The next day, Svetozar Delić was chosen as president of the SRPJ(k) delegates in the city council. Two weeks later, in early April, Delić gave a speech directed against the opponents of communism, accusing them of restricting the freedoms of the general population. The mayoral elections were conducted on April 16, 1920 by the two-round voting system. Svetozar Delić and Stjepan Srkulj, the mayor whose term just ended, each failed to get more than 50%, but managed to get into the second round. The second round was won by Delić with 27 votes against Srkulj's 14.
The ruling Serbian Karađorđević dynasty perceived rising communism and the elections of numerous communist mayors such as Delić all over the country as a threat to the monarchy and ordered measures to be taken to prevent them from gaining influence in politics. The following day, on April 17, the ban Matko Laginja barred all public and city hall meetings according to an old 1875 law. At 9 a.m. on April 18, Delić received a phone call from the ban's advisor Dragutin Tončić, relieving him of his duty and disbanding the city council. Delić requested a written notification in an attempt to make his term longer, although his fate was already sealed. Later that day the Regional Government sent Delić a written notice of Tončić's takeover. Delić refused to cooperate.
The next day, Delić was relieved of duties and his pay was suspended. A criminal procedure was started against him and other SRPJ(k) delegates, but that did not convince him to leave the city hall. His first act that day was to notify other delegates of the dismissal of the scheduled April 22 meeting, which was supposed to be the first meeting of the newly formed city council. However, Delić later re-scheduled and held the meeting on April 22. The meeting was held under a siege by gendarmerie and army troops surrounding the building, as Delić locked himself and 27 present councilmen inside, trying to perform mayoral duties while under suspension. The quorum was confirmed to be met and the minutes were signed, but nothing else could have been accomplished before officer Vragović and his 30 men broke into the city hall and arrested Delić and all attending councilmen. Even at six days, Delić's term is the shortest term in the history of Zagreb mayors.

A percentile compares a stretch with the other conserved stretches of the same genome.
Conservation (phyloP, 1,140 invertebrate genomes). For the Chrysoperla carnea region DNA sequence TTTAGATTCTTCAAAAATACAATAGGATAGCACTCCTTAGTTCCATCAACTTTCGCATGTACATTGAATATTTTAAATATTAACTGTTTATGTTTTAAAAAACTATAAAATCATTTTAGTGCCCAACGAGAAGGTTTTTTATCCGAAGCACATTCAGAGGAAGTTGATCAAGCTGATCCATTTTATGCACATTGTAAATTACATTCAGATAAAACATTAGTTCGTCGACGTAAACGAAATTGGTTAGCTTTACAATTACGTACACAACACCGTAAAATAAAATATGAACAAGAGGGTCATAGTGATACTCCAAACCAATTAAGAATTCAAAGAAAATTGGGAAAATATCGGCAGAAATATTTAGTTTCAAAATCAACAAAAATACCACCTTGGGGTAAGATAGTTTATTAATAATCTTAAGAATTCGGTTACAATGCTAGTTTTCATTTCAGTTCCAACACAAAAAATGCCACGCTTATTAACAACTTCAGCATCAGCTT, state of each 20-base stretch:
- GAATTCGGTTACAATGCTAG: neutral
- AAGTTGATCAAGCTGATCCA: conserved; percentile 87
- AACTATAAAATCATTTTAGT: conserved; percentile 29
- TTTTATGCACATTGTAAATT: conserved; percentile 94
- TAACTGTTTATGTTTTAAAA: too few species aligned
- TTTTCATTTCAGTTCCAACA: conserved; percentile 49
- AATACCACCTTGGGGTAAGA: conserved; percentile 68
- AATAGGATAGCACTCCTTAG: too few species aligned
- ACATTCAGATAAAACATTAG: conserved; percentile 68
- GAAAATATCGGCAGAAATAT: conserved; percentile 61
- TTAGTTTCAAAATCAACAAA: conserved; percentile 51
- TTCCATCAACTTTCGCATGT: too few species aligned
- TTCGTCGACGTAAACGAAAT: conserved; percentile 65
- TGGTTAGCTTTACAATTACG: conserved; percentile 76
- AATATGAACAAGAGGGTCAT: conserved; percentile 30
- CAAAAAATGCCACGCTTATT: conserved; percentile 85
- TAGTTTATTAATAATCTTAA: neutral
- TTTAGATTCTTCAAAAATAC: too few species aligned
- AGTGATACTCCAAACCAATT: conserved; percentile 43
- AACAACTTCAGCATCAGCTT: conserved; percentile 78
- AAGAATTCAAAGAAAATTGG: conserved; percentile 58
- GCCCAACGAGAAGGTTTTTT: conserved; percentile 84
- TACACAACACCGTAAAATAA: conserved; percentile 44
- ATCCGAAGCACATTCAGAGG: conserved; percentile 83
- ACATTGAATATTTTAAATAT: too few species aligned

On the following day, April 23, public protests were held to convince the government to return Delić, but they failed and Dragutin Tončić became the new mayor. A few months later, Tončić yielded power to a new, politically neutral, mayor, Vjekoslav Heinzel, who would retain office for the following eight years.
In 1923 Delić left politics. He died in Samobor.
- Depends on whether one uses the date of formal or actual removal from office.
- Milčec, p. 69
- Buntak, p. 223
- Buntak, p. 224
- Buntak, p. 227
- Buntak, p. 228
- Buntak, p. 229
- Milčec, p. 70
- Buntak, p. 230
- Mira Kolar-Dimitrijević (1984). "Svetozar Delić, komunistički gradonačelnik Zagreba 1920. godine". In Franjo Buntak et al. Iz starog i novog Zagreba (in Croatian) VI. Izdanja Muzeja grada Zagreba. pp. 223–234.
- Zvonimir Milčec (1993). Zagrebački gradonačelnici. Alfa. ISBN 953-168-010-8.
|Mayor of Zagreb